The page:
The inner workings of how boxing operates economically is very much paralleled with capitalism. Boxers must work on their popularity and ability to attain a larger fanbase and higher income, but similar to capitalism some boxers have certain natural advantages. While in a broader sense capitalism favours those born into money (Hutton, 2014), in boxing it favours those with other, more specified details of birth right. For example, heavyweights generally receive the most promotion and money through boxing (Mannion, 2020). This is nothing to do with how hard they work or how naturally gifted they are; this factor can be attributed to genetics. Adding to this, boxing is not unacquainted with nepotism. Marvis Fraizer, son of “Smokin’” Joe Fraizer, was able to secure himself large purses and high-profile fights due to his ancestry rather than his boxing ability (N/A, 2010). Other lesser-known sons of successful boxers, like Conor Benn (son of Nigel Benn), Chris Eubank Jr and Julio Cesar Chavez Jr have enjoyed this benefit. While the mainstream awareness of these boxers is certain to be increased through this, they also have the added weight of their familial predecessors to live up to. If they do not do so, the media and audience may consider them and their career a failure – Chavez Jr is a good example of this (Snowden, 2015). This may not affect their financial draw but will severely harm their legacy in the sport and can affect how much money they can earn in boxing when they retire form in-ring competition. Gwartz and Spence (2019) discuss the gravity of this, weighing up the values of both financial obtainment and personal enjoyment. This is key, as many legends of sports go on to continue with their careers in that sport after retirement, generally in punditry or management roles. It provides them with a career opportunity after they retire and in turn, they lend expert analysis to viewers at home. To draw back to Floyd Mayweather, he himself is also from a decorated and lucrative boxing family (Smith, 2014) but was able to overcome any pressure he may have faced and enjoyed a very successful career, both in the ring and financially.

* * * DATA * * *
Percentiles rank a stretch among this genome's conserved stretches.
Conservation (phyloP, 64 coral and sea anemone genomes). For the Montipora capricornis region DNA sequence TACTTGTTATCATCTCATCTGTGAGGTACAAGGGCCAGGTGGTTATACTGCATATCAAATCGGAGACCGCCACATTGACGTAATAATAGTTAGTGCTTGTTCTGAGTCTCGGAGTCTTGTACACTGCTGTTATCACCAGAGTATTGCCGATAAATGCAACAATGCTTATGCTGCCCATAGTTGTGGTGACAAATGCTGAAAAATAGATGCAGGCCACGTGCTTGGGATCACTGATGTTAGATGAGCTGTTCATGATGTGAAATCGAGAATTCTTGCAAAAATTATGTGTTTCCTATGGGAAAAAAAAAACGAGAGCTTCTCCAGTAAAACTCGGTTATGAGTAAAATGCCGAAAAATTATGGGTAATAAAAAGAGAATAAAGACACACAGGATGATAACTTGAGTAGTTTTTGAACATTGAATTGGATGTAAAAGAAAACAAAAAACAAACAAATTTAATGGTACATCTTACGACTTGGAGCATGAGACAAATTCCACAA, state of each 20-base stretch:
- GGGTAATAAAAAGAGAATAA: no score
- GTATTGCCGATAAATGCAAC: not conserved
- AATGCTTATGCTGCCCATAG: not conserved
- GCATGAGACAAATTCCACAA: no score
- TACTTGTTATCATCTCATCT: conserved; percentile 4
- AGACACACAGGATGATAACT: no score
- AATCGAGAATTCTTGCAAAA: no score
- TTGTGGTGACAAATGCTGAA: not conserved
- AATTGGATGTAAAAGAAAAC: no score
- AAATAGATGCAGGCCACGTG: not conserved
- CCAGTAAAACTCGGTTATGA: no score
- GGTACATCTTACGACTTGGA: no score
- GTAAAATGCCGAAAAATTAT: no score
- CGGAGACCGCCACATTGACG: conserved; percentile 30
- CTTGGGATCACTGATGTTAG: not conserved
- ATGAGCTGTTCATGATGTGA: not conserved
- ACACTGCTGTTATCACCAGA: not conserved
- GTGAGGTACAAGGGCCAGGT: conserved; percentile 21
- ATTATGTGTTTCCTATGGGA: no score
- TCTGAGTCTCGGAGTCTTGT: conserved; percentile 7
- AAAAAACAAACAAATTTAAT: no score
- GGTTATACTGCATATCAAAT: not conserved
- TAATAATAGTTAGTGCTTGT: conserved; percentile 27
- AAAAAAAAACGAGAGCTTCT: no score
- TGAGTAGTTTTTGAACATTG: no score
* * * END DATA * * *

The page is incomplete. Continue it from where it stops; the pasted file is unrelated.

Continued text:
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In a capitalist system, economies in theory operate on a supply and demand basis (Klein, 1983). In boxing, a boxer is economically viable if they draw large attendances, pay-per-view buy rates and is attractive to sponsorship deals. Anthony Joshua is a good example of an economically viable boxer, as he encompasses all three of these traits (Connelly, 2017). Other examples in history are Muhammed Ali (N/A, 2020) and Mike Tyson (Workman, 2011), who became extremely popular in their respective periods to the point where their fights became almost must see. Through this, they were able to obtain lucrative financial pay outs, although Tyson would become bankrupt due to his habits later in his career (Fermie, 2020).